This Date in Art History: Died 15 February 1939 – Kuzma Petrov-Vodkin, a Russian painter.
Below – “House-warming party”; “Theater. Tragedy”; “Alarm”; “Motherhood”; “Self-portrait”; “Bathing of a Red Horse.”
A Poem for Today
by David Wagoner
He approaches her, trailing his whole fortune,
Perfectly cocksure, and suddenly spreads
The huge fan of his tail for her amazement.
Each turquoise and purple, black-horned, walleyed quill
Comes quivering forward, an amphitheatric shell
For his most fortunate audience: her alone.
He plumes himself. He shakes his brassily gold
Wings and rump in a dance, lifting his claws
Stiff-legged under the great bulge of his breast.
And she strolls calmly away, pecking and pausing,
Not watching him, astonished to discover
All these seeds spread just for her in the dirt.
Below – “Midnight”; “Milky”; “Fade”; “Bathed in Sunshine”; “Through Winter Fog”; “Blue Cat.”
This Date in Intellectual/Literary History: Born 15 February 1945 – Douglas Hofstadter, an American scholar of cognitive science, physics, and comparative literature, author of “Godel, Escher, Bach: An Eternal Golden Braid,” and recipient of both the National Book Award and the Pulitzer Prize.
Some quotes from the work of Douglas Hofstadter:
“Hofstadter’s Law: It always takes longer than you expect, even when you take into account Hofstadter’s Law.”
“How gullible are you? Is your gullibility located in some “gullibility center” in your brain? Could a neurosurgeon reach in and perform some delicate operation to lower your gullibility, otherwise leaving you alone? If you believe this, you are pretty gullible, and should perhaps consider such an operation.”
“In the end, we self-perceiving, self-inventing, locked-in mirages are little miracles of self-reference.”
“It is curious, how one often mistrusts one’s own opinions if they are stated by someone else.”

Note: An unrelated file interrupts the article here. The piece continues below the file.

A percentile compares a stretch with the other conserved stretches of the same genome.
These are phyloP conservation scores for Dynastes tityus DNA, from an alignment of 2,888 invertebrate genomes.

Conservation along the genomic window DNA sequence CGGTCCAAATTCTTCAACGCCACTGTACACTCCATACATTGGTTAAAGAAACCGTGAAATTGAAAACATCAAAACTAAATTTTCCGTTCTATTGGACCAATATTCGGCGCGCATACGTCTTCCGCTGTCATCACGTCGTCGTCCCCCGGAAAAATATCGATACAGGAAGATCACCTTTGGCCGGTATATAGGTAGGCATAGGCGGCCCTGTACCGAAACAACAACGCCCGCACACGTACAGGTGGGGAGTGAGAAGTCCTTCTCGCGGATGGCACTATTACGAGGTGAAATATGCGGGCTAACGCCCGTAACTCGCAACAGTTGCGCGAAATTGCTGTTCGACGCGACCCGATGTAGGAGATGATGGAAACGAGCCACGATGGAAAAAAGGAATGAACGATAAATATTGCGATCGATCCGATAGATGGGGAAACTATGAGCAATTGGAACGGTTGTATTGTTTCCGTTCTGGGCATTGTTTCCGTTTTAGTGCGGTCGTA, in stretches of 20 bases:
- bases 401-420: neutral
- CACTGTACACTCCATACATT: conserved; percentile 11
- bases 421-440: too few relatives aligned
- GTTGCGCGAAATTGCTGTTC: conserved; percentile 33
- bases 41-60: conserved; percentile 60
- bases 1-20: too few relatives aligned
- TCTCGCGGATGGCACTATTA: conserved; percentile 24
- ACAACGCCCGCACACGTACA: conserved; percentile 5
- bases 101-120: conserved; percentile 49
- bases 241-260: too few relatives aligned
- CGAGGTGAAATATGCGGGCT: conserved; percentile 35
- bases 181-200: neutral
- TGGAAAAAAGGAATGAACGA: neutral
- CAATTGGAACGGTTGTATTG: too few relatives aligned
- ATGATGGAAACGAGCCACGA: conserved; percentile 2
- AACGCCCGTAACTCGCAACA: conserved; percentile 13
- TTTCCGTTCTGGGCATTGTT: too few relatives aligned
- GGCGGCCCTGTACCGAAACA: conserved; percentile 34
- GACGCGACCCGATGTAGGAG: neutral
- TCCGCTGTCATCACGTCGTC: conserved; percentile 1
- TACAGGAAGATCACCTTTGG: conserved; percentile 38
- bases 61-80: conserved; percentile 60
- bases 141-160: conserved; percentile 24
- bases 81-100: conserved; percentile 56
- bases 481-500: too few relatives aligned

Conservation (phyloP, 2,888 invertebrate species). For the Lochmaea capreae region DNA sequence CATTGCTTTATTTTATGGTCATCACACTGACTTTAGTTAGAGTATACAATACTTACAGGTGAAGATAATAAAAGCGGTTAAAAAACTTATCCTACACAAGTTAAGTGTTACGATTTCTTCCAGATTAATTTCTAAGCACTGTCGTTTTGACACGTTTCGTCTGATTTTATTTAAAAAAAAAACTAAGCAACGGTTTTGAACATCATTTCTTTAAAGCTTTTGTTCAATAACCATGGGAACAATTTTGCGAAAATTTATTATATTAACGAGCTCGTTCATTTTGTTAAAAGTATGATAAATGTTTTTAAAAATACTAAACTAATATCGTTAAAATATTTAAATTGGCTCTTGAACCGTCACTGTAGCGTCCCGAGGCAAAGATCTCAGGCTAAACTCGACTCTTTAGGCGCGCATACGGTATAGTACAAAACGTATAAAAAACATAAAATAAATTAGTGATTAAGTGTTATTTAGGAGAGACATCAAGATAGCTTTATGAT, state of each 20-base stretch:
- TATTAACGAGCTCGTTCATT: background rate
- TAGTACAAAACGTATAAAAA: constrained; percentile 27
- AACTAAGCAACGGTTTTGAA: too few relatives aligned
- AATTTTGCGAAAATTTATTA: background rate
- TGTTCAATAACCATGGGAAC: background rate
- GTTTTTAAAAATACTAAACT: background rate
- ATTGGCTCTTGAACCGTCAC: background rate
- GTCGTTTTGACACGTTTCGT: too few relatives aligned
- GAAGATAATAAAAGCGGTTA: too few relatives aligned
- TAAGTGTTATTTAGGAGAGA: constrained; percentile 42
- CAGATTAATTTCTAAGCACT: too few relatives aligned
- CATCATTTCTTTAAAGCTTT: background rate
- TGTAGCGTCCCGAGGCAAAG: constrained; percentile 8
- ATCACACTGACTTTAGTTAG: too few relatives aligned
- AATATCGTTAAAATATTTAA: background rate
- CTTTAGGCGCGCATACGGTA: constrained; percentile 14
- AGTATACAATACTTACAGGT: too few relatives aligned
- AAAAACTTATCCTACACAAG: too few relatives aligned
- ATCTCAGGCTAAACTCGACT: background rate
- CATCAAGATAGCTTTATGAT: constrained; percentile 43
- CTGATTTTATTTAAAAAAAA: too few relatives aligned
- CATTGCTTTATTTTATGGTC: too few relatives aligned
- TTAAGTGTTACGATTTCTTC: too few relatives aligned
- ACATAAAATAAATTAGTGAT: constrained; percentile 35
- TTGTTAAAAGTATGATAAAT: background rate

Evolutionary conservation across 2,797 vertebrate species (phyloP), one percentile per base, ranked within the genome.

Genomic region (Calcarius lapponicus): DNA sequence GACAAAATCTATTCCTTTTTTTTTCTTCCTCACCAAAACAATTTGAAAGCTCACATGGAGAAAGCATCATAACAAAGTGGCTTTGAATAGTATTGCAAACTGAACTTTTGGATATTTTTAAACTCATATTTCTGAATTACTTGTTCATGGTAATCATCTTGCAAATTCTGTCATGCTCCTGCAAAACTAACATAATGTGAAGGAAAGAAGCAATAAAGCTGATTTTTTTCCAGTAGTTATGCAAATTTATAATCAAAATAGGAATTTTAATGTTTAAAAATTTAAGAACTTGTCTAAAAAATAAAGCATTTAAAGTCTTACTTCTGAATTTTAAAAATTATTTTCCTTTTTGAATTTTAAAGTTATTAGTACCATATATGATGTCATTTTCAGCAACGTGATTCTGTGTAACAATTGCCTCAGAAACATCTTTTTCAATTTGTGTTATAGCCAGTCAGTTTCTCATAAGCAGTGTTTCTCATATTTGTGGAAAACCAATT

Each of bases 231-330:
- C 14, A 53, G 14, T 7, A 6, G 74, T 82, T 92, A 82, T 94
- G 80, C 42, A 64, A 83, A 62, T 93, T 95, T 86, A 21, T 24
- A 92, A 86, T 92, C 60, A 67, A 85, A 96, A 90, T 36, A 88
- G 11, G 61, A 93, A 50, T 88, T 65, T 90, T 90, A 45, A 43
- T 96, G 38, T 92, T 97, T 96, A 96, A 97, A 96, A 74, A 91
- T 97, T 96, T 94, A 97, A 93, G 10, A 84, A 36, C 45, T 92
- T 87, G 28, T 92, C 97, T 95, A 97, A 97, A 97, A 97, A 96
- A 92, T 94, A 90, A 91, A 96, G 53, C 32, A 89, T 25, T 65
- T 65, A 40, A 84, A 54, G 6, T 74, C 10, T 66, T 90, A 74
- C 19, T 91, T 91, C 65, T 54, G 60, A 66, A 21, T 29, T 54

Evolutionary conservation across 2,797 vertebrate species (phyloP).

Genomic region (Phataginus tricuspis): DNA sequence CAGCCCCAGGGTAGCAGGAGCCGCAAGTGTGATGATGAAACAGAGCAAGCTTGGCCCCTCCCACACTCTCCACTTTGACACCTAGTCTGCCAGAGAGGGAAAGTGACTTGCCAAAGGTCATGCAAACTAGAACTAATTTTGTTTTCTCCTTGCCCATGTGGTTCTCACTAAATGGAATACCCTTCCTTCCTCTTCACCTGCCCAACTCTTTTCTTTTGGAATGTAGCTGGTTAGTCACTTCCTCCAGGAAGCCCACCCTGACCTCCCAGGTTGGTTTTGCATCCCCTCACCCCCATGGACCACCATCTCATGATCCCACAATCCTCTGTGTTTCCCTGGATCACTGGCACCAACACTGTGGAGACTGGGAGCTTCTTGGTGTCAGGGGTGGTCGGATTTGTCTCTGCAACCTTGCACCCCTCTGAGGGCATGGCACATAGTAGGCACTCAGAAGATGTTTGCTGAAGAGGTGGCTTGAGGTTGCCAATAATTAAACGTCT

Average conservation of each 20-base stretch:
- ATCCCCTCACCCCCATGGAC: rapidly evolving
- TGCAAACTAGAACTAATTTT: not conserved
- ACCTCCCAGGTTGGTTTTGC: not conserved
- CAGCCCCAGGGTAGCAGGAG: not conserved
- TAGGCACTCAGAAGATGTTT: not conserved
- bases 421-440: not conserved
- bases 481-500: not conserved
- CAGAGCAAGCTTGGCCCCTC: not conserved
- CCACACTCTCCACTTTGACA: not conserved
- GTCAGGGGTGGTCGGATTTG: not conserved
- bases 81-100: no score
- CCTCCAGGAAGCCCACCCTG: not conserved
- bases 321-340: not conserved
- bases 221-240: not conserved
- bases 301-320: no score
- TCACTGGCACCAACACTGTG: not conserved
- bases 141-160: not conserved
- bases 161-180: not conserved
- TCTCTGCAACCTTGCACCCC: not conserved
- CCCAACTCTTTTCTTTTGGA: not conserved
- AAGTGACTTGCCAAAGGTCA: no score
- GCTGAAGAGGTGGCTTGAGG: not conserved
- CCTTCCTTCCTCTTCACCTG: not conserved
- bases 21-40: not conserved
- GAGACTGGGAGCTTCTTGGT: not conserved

“It turns out that an eerie type of chaos can lurk just behind a facade of order – and yet, deep inside the chaos lurks an even eerier type of order.”
“Meaning lies as much
in the mind of the reader
as in the Haiku.”
“The key question is, no matter how much you absorb of another person, can you have absorbed so much of them that when that primary brain perishes, you can feel that that person did not totally perish from the earth… because they live on in a ‘second neural home’?… In the wake of a human being’s death, what survives is a set of afterglows, some brighter and some dimmer, in the collective brains of those who were dearest to them… Though the primary brain has been eclipsed, there is, in those who remain… a collective corona that still glows.”
Contemporary Serbian Art – Endre Penovac: Part II of II.
Below – “Sweet and Sour…”; “Waiting for the Lunch”; “My Mother’s Hen”; “Peaceful”; “My neighbor’s cat”; “Dotted I.”
“The journey of a thousand miles begins with a single step. Watch your step.”
Below – Photo by Bruno Nascimento.
Contemporary Romanian Art – Lucian Bruma
Below – “First time thinking”; “Open to the public”; “Imagine how the world could work”; “Activating social emotions II”; “The symbolic reaction”; “Thinking about the box.”
A Poem for Today
by Karma Larsen
It was the moonflowers that surprised us.
Early summer we noticed the soft gray foliage.
She asked for seedpods every year but I never saw them in her garden.
Never knew what she did with them.
Exotic and tropical, not like her other flowers.
I expected her to throw them in the pasture maybe,
a gift to the coyotes. Huge, platterlike white flowers
shining in the night to soften their plaintive howling.
A sound I love; a reminder, even on the darkest night,
that manicured lawns don’t surround me.
Midsummer they shot up, filled the small place by the back door,
sprawled over sidewalks, refused to be ignored.
Gaudy and awkward by day,
by night they were huge, soft, luminous.
Only this year, this year of her death
did they break free of their huge, prickly husks
and brighten the darkness she left.